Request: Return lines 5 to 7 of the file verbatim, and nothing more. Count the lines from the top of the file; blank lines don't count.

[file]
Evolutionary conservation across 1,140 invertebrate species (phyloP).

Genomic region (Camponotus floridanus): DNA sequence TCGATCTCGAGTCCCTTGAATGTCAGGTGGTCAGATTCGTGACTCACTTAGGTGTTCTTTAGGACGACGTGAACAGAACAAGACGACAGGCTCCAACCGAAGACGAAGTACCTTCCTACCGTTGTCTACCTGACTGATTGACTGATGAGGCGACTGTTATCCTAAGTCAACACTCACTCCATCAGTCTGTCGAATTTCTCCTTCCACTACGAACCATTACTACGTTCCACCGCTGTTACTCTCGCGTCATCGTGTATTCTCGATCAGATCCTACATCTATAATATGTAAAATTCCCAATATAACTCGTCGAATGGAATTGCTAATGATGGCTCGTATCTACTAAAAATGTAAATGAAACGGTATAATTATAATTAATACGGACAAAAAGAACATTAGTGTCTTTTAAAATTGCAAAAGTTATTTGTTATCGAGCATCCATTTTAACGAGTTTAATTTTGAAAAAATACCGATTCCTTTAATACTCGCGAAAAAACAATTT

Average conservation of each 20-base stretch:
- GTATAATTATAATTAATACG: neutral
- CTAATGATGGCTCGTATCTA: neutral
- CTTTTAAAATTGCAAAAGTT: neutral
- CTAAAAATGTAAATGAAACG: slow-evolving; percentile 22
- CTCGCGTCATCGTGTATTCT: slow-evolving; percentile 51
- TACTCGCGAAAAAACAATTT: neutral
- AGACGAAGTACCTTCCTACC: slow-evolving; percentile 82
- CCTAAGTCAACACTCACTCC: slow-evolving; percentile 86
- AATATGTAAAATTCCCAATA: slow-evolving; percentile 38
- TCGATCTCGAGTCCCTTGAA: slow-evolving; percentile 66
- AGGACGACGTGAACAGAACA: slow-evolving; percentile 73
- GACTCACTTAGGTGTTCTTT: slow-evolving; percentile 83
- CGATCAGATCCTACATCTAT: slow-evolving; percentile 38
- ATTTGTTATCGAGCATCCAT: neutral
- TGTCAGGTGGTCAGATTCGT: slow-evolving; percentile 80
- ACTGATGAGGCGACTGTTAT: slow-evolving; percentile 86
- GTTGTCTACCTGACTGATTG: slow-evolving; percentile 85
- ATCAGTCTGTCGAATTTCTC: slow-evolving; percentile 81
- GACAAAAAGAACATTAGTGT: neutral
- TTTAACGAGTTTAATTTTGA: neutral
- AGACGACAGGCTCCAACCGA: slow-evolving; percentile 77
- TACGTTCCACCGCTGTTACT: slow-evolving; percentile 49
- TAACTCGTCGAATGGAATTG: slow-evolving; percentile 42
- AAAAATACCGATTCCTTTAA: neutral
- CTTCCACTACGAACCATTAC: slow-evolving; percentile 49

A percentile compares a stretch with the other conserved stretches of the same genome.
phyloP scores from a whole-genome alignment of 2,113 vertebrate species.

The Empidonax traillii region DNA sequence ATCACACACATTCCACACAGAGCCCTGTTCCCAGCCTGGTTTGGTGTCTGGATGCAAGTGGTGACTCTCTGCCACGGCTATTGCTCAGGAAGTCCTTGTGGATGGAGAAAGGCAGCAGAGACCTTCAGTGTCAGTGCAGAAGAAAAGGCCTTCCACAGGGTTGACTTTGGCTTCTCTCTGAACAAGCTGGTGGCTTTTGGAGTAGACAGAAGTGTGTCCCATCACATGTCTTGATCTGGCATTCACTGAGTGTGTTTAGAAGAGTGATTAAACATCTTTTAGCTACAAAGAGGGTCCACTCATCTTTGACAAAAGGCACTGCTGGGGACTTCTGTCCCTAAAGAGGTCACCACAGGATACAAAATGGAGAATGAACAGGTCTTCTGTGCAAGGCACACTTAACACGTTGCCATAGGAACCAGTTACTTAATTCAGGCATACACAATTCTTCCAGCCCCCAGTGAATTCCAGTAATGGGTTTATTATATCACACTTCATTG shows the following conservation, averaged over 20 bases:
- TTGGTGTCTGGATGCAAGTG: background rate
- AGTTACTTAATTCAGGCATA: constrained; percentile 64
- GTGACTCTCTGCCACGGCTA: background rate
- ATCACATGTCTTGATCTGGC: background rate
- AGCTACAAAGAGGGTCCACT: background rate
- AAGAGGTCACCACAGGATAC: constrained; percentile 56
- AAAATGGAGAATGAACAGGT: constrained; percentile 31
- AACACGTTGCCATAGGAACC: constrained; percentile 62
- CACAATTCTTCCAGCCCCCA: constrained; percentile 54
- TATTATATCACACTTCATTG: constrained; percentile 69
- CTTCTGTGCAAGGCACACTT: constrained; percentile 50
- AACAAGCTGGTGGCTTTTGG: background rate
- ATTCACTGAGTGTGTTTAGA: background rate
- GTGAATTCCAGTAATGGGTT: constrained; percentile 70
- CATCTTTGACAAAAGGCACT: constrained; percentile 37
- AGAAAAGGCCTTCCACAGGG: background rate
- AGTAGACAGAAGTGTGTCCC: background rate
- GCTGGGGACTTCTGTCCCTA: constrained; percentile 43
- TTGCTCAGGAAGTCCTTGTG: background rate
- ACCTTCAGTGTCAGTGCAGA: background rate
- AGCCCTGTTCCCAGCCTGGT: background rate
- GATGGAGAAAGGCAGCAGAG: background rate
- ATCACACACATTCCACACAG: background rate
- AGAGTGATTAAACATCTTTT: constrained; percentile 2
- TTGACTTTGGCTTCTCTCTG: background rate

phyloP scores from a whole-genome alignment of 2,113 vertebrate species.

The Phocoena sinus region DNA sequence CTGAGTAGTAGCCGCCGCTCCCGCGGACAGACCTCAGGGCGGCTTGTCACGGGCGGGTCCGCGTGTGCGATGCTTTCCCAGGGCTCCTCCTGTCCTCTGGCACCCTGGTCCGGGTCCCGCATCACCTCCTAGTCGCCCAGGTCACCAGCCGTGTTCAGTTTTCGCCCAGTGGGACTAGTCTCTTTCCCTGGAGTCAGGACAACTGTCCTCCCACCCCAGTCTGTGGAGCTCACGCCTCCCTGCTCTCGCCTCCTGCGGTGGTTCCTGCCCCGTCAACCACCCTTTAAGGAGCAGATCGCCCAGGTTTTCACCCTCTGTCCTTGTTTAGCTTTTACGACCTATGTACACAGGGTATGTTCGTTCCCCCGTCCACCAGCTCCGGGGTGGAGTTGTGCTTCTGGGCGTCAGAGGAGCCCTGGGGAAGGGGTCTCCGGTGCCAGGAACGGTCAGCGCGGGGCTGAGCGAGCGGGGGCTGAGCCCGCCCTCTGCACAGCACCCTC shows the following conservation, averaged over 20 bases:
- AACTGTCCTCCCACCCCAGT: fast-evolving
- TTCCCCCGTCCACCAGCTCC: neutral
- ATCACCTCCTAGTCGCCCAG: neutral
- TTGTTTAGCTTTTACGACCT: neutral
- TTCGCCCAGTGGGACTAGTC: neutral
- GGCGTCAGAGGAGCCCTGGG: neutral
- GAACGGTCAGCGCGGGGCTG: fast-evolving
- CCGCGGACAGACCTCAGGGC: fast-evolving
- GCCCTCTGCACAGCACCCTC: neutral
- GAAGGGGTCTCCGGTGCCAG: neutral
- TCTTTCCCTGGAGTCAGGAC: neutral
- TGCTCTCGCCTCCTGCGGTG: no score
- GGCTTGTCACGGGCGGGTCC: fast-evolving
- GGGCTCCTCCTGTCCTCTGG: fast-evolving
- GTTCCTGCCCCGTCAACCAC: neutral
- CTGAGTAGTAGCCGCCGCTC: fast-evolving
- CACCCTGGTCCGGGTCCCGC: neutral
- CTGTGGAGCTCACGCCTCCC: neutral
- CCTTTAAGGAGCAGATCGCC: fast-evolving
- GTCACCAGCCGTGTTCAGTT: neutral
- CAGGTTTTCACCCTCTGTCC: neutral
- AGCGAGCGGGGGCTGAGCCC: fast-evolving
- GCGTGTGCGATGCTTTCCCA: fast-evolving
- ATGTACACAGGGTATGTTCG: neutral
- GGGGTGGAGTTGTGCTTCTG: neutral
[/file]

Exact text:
- CTAATGATGGCTCGTATCTA: neutral
- CTTTTAAAATTGCAAAAGTT: neutral
- CTAAAAATGTAAATGAAACG: slow-evolving; percentile 22